My email address is the one address that has remained constant over the past few decades of many moves.
Well, I think if you use one of the generic email providers (i.e yahoo, maybe aol, etc), you probably don't. But I was using the email through our cable company which was Verizon (i.e....@Verizon.net) and since we switched to Cox, I'm pretty sure I'm going to have to switch my email to a Cox.net email address.
>129 dudes22: While I'm sure there's an easy way to do this, I'm the wrong person to guide you through it.
oh no - wasn't expecting that. just wanted to let you know you're not alone with internet problems.
Just popping in to say hello, and I hope you're having a nice weekend! :)
>123 RidgewayGirl: I've not read this new collection yet. However, I'd read two of Kelly Link's early collections, as well as a steampunk anthology that she had edited. She really does have a unique way of looking at (or imagining) the world. "Off-kilter" is a good way of describing it.
Hi, Laura. Yes, my weekend has provided some extra reading time, which has made me happy. Hoping for more today.
Paulina, Get in Trouble is the first book of hers I've seen, but someone said her earlier collections are marvelous and I'll certainly be tracking them down. I love the way she makes the reader figure out her worlds.
David France's book, How to Survive a Plague: The Inside Story of How Citizens and Science Tamed AIDS isn't a carefully balanced account of the work done to find ways to treat AIDS. It also isn't balanced geographically or emotionally. David France moved to New York city in the early eighties, looking for a place where he would find acceptance and be allowed to be himself. Instead, he entered the epicenter of a horrific epidemic at its beginning and remained through to its ending. So while How to Survive a Plague tries to be balanced and journalistic in its approach, the real human feelings, along with the chaos and frantic need to find any source of hope shines through this account of the New York gay community during the AIDS crisis.
Going through the crisis chronologically, the story is told with all of the physical and emotional turmoil intact. As people struggled, even to find out what was going on, what this new disease was, as the government and American society reacted with a callous disregard at best, and an unseemly schadenfreude at worst, the men at the center were frightened for both themselves and their loved ones. Out of that, rose groups willing to do what they could to find answers, to care for the afflicted and to find ways of compelling the NIH and pharmaceutical companies to get anything that might help to market. And these groups were often at loggerheads with each other, with one group fighting for one thing and another fighting with equal fervor for the opposite. France does a good job of reflecting those conflicts in his writing and his own experiences during this time are recounted along with those of the other members of New York's gay community.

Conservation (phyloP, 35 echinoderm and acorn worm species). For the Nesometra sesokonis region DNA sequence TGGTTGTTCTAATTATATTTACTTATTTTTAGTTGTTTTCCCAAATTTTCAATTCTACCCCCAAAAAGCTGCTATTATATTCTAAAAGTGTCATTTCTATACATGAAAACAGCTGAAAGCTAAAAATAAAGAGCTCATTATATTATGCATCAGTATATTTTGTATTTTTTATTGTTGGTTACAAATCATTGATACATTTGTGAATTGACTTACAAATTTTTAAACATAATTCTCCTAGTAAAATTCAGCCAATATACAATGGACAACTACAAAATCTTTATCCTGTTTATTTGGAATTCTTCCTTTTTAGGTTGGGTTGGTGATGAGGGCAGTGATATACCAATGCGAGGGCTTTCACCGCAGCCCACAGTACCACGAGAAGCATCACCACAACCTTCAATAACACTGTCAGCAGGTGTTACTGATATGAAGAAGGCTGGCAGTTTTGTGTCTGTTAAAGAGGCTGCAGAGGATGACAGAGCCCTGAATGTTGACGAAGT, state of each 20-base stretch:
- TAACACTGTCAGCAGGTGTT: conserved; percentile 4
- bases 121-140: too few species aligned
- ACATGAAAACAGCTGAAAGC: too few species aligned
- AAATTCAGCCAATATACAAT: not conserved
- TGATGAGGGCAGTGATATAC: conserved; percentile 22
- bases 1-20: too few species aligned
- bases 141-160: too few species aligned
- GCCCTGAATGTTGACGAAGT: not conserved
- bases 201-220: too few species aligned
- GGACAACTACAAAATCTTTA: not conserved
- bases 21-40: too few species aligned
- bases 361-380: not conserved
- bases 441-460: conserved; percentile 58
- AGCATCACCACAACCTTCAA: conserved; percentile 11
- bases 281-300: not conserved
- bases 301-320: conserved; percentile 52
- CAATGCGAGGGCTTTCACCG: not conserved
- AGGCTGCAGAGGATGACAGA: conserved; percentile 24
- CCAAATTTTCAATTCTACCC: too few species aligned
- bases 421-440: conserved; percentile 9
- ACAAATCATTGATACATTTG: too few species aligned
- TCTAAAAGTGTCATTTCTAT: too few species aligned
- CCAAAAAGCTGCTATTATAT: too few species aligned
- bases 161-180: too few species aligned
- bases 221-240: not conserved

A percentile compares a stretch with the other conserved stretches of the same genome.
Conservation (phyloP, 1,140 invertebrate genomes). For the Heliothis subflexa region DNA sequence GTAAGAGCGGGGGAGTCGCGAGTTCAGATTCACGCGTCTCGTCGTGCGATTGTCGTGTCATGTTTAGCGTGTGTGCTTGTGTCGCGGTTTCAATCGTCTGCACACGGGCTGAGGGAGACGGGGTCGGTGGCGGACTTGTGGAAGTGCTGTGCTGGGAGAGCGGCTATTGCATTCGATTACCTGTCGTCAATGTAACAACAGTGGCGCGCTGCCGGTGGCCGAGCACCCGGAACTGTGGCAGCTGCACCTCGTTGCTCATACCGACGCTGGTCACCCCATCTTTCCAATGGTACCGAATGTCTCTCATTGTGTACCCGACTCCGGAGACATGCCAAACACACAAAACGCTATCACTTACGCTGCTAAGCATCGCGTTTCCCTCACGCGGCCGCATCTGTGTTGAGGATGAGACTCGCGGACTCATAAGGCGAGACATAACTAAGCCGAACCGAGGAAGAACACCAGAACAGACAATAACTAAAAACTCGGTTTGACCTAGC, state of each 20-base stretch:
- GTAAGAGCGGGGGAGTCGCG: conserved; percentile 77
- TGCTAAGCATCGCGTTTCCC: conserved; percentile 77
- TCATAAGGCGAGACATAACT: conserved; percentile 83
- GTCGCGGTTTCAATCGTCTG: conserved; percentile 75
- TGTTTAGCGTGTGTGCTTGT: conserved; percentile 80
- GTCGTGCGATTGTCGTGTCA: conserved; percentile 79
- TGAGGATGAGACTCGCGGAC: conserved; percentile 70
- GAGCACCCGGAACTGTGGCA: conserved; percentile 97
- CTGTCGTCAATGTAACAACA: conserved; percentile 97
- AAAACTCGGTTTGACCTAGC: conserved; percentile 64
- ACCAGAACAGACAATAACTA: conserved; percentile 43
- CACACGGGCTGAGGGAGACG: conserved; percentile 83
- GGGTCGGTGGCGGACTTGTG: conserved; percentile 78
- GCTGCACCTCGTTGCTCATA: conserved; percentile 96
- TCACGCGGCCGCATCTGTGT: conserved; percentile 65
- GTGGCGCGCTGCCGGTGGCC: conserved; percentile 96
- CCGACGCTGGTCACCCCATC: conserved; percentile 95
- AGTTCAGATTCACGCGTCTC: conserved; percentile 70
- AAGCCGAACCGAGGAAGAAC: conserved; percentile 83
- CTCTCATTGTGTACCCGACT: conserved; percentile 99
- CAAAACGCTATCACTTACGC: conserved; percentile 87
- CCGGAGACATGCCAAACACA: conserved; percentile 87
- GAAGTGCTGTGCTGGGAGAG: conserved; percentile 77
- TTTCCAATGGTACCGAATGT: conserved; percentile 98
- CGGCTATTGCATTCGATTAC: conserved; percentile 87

I learned a huge amount from this book. And while it's length is daunting, and arguments could be made for tightening up the story, the way it was written, with each meeting of each group detailed, along with the inter-personal conflicts and resolutions carefully recounted, that very approach deepened my immersion in the subject. And while the focus stays fixed on the fight for a cure, and how that was achieved, what remains in my mind are the heart-breaking and utterly common stories that France includes like the one of one partner last seeing his longtime life companion at the doors of the emergency room, as hospitals routinely barred entry to the partners of people with AIDS.